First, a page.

I don't remember the last time a recreational drug has been proven to enhance any sportsman's performance, Andre included. At the time that he tried it he stated he wasn't enjoying the game and his ranking had dropped. I believe everyone is entitled to a little 'time out'.
Andre Agassi didn't have to tell anyone yet he was big enough to admit he took something, I think that shows integrity........
Glenn Thompson.

I am no writer, I simply know tennis reasonably well so I do my best to explain it on my Blog. The following is the first Chapter of my book which I am putting together day by day, week by week, month by month.
I will keep posting pages regularly until it is finished.
I cannot afford to publish it so I will simply post it on line, free of charge.
The following is a typical tennis story.
If you can relate, please send me your thoughts.
Regards Glenn ( glennthompson@westnet.com.au )

Bordeaux, France, 1991

I am receiving an absolute shellacking from a young French base liner who I swear has not missed a ball, either in the warm up or during our match. He has a really intimidating name and game to go with it.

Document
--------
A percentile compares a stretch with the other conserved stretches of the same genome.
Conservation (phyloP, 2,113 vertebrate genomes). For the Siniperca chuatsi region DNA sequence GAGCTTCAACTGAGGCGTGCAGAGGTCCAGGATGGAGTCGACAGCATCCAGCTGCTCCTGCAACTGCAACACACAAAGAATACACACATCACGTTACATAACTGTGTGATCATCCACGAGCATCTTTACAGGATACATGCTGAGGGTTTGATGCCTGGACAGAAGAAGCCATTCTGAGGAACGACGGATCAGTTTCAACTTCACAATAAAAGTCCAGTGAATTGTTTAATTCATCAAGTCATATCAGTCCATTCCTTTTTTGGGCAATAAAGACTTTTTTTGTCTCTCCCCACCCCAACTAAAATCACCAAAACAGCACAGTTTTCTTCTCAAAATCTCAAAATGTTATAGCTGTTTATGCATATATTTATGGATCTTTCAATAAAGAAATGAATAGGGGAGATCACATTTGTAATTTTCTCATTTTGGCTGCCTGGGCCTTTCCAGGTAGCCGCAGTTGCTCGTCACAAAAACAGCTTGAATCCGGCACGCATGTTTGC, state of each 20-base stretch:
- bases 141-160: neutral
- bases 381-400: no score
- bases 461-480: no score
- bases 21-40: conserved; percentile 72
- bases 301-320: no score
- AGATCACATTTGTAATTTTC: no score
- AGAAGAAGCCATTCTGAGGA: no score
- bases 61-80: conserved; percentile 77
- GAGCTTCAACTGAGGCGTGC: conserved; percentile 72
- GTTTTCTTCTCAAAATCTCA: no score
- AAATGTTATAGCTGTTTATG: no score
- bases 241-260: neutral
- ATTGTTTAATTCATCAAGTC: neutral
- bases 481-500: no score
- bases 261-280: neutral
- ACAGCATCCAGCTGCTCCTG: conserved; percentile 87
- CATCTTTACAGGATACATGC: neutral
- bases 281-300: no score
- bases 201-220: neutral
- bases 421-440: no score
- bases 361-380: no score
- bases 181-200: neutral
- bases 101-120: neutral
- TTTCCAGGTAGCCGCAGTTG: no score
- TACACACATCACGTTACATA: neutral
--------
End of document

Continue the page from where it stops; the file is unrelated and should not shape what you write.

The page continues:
I look at the sky, I look at the surrounds, I look at the French people watching the match and I think to myself, Is this really worth travelling over the other side of the World for ? 
Surely tennis was not meant to be this tough.
I thought I played a brand of tennis that owned substance. I ask myself many questions.
Why is this guy so much better than me ? Why is this guy not missing a ball and why is it that he can read me like a book ?
Have I not hit enough balls in practice to know how to handle a player like this ? He probably hasn't hit any more tennis balls than me yet he knows how to play this game like a chess player who owns all the right moves. He knows how to check mate me every single fucking point.
Tennis wasn't meant to be this difficult, I can beat most players in practice, I am fit, I can run all day, I can do 100 push ups without stopping, I am better than the score suggests. 
I am totally confused at the current situation.
Why am I in France in the first place ? I am not good enough to be a Tennis Professional, it's becoming brutally clear. I am playing two levels down from the Challenger Circuit against some of the most remarkably gifted tennis players that I have ever seen and I am not up to the challenge. 
Is it a mental thing ?
It's more than that.